UPDATE – Great news: We have managed to restore our outbound mailing capability. All emails that have been scheduled in the past days will now be sent, however it may still take up to several hours in order to provide the best possible deliverability.
Newly scheduled emails may have a bit longer delivery time as we are dealing with a quite large volume of emails that were scheduled in the past few days.
If you have any questions about your newsletters or account, please contact our Customer Service Department at http://app.getresponse.com/support.html (GetResponse 360 customers, please contact your Account Managers).
Dear GetResponse Customer,
As you may know, GetResponse has had a pretty rough weekend… We suffered a major outage caused by a DDoS (distributed denial of service) attack on an unprecedented scale, which has flooded our network and our data center (Windstream) with malicious traffic.
On Saturday, after hours of working together with our data center Windstream (including their directors and VP-level executives), we received information that they have failed to mitigate the attack and of their decision to block our network connectivity until a powerful DDoS mitigation service can be fully implemented.
When GetResponse went down, the morale of the GetResponse community didn’t. We saw an amazing display of support and we would like to thank our customers for rooting for us.
What’s the current status?
We brought many of the services back online on Sunday (websites, web subscriptions, API, web forms, surveys, landing pages). We had another attack on Monday, but we fully mitigated it, with no downtime, thanks to our new mitigation solution.
We are still working on resolving the issues with email delivery and anticipate to have a complete resolution within the next couple of days. We are literally working on this around the clock, with involvement of VP-level executives from our data center and DDoS mitigation partners.
What is GetResponse doing to mitigate the attacks?
Over last 15 years we have repelled many DDoS attacks using our infrastructure. More recently, we employed CloudFlare Enterprise solution that has helped us to deal with previous attacks in March and April. Unfortunately, the scale of last weekend’s attack has been so huge that it overran our current mitigation solution, and we needed to come up with a new plan.
After a conference call with our data center, within minutes we got in touch with Akamai, the world’s leading DDoS mitigation provider, with 1.8 Tbps mitigation bandwidth. We asked them to deploy an “always on” clean-pipe DDoS scrubbing service for GetResponse. This is the most advanced type of protection available on the market (also most expensive). It scrubs all inbound traffic for malicious packets of data and returns only “clean” traffic to our data center.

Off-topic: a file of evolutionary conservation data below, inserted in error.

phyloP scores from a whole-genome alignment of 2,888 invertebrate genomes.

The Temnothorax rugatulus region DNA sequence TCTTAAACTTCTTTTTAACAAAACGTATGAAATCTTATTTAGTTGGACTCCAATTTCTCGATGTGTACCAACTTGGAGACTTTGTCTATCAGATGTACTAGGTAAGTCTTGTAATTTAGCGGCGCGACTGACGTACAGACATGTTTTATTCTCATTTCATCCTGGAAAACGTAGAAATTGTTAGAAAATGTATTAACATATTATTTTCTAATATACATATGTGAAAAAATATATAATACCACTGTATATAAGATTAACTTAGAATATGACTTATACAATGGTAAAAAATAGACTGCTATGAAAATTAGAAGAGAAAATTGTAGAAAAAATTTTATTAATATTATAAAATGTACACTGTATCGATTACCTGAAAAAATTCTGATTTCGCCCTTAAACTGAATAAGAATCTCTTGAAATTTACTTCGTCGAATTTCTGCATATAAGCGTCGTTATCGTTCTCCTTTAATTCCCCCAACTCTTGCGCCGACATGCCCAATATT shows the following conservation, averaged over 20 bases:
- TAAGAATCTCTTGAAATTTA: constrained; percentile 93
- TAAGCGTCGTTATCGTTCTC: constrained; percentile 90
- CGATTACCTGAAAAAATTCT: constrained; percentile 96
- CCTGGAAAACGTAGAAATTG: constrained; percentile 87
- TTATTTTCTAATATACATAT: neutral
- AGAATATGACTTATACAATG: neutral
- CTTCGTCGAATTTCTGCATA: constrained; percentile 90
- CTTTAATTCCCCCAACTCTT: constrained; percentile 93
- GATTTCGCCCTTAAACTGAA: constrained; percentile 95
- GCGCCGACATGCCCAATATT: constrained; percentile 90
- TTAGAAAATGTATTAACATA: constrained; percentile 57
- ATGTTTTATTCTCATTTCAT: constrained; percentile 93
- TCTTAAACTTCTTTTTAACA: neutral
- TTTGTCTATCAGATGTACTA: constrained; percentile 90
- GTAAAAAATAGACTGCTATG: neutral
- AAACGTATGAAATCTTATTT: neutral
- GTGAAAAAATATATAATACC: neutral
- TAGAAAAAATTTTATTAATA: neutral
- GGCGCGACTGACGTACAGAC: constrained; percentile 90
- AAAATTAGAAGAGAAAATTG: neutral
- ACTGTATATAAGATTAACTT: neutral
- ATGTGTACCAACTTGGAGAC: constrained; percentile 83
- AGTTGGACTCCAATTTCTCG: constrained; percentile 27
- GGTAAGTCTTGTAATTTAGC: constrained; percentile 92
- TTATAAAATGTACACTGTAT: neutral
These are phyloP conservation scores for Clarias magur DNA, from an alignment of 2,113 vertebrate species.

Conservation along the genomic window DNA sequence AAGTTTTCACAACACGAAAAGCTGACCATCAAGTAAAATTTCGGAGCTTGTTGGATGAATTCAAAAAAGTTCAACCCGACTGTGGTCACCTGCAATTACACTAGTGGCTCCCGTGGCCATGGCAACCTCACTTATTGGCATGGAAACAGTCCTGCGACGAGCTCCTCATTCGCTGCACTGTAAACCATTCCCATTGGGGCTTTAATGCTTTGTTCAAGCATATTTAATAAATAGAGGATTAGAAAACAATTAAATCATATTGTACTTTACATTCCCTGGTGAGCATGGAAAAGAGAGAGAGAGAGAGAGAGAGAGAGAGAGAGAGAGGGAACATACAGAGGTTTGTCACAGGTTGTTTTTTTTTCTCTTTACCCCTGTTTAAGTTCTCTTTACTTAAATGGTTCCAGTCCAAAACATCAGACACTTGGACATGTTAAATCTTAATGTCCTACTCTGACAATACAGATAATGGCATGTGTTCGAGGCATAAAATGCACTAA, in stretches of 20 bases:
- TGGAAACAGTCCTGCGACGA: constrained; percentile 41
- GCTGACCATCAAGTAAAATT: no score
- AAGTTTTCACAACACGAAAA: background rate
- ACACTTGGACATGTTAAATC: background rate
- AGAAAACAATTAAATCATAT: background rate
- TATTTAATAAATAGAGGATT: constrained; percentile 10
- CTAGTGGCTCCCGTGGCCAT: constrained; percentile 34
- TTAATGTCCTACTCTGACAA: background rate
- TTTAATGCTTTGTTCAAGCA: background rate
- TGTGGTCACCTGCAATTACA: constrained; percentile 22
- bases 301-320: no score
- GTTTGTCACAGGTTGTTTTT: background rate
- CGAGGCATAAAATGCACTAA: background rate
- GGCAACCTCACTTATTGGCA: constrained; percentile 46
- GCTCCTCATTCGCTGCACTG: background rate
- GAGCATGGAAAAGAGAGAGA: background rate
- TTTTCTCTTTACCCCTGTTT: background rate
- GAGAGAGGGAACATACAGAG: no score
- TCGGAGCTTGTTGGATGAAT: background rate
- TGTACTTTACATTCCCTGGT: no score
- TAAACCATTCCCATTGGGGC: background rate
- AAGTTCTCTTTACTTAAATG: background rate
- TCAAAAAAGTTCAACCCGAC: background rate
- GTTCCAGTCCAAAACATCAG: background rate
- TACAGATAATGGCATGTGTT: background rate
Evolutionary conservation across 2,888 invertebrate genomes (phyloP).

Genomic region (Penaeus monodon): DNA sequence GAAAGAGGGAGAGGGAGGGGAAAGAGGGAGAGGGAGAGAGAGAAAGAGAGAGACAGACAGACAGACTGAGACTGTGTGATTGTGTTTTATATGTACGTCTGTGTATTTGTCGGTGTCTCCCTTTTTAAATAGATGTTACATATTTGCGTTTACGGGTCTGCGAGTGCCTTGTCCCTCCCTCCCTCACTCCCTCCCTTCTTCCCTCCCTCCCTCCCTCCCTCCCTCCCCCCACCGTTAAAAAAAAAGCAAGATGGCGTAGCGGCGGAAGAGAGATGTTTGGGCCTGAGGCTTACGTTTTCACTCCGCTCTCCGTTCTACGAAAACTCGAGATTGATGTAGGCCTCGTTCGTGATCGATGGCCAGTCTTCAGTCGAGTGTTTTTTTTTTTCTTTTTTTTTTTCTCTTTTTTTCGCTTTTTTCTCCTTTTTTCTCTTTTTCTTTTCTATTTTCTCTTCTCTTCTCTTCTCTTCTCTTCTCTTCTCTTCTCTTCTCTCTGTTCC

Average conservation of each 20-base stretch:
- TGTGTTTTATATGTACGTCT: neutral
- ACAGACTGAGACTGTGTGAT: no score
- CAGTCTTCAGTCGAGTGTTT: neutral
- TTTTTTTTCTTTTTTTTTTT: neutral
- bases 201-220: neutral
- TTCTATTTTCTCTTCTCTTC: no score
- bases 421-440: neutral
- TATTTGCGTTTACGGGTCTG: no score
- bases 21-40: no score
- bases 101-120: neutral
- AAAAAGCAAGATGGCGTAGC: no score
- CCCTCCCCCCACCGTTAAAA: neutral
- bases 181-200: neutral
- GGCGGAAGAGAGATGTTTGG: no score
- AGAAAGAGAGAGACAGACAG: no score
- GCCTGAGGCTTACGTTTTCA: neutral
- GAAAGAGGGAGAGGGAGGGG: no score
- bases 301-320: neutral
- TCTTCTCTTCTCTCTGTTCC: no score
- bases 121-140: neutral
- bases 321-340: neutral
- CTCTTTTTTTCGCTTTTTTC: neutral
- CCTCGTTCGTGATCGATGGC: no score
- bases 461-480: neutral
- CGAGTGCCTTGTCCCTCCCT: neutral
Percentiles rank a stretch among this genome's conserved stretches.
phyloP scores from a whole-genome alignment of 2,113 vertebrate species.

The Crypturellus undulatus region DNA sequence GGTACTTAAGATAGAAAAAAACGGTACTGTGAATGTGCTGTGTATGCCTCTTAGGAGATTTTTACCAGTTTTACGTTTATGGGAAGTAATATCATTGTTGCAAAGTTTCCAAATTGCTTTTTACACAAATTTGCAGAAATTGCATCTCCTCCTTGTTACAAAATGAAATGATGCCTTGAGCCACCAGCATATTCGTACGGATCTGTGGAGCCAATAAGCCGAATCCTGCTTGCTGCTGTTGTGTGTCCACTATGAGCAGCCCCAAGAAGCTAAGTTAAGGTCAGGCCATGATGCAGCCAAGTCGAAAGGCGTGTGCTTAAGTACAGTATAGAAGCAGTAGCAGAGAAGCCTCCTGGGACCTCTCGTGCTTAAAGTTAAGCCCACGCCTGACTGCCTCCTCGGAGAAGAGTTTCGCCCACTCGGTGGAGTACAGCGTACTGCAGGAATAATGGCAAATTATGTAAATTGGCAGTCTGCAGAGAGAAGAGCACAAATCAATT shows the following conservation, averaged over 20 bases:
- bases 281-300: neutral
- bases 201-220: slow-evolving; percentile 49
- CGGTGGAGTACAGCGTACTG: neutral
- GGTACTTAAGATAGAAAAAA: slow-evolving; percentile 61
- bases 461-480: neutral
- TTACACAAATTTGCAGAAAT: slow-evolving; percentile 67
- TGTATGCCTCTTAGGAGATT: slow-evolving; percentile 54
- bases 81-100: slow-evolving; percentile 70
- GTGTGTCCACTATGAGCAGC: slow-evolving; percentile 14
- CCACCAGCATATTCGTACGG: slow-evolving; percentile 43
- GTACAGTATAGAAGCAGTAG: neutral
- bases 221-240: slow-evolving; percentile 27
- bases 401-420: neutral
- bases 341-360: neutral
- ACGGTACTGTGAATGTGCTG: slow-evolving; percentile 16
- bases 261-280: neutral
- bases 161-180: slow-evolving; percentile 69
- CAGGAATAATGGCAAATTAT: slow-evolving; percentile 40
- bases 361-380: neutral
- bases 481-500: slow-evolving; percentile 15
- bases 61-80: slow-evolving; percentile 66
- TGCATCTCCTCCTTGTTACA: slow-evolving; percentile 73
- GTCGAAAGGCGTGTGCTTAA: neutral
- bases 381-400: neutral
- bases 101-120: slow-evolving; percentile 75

In total, we are spending close to half a million dollars in mitigation solutions, hardware, connectivity and other upgrades.
Why was GetResponse attacked?
This wasn’t the first attack that GetResponse has encountered recently. We endured several other attacks in March and April. And we weren’t alone…
Over the last two months this criminal has targeted many other large Internet companies, putting them offline as a consequence. These include Meetup, Shutterstock, MailChimp, Fotolia, Basecamp, oDesk, SurveyGizmo, MadMimi, OkCupid, HootSite, Typepad, Elance, Aweber and others. It is unfortunate, but these types of attacks are becoming much more frequent in today’s environment.
Why would anyone attack well-meaning companies disrupting their business?
This email explains it all:
Subject: DDoS attack, warning
I don’t have to explain myself anymore. I will stop the attack for 1.2 Bitcoin (≈ $750).
Your network will be safe from further attacks coming from several botnets, think twice before making your final decision, as even the best global DDoS mitigation won’t be able to handle easily the incoming new Amp. methods.
Let me know if you are interested in my offer.
We weren’t interested, and won’t ever be, even if they continue to attack us. The low “offer” ($750) was just bait, and we know they’d come back for more. Paying would only encourage them to attack other companies. Besides, we are confident that we can protect ourselves in the future with the mitigation plan we’ve put in place. But above all, paying criminals is simply the wrong thing to do.
I sincerely apologize for this outage. We care about you, our customers, and we know that you rely on us to get your emails out to the world. Since the attacks, we’ve been working day and night to get the mitigation in place.
I thank you for your trust, your support and your loyalty during these difficult moments.
PS.: If you have any questions about this issue, please contact our Customer Service at support.getresponse.com (GetResponse 360 customers, please contact your Account Managers).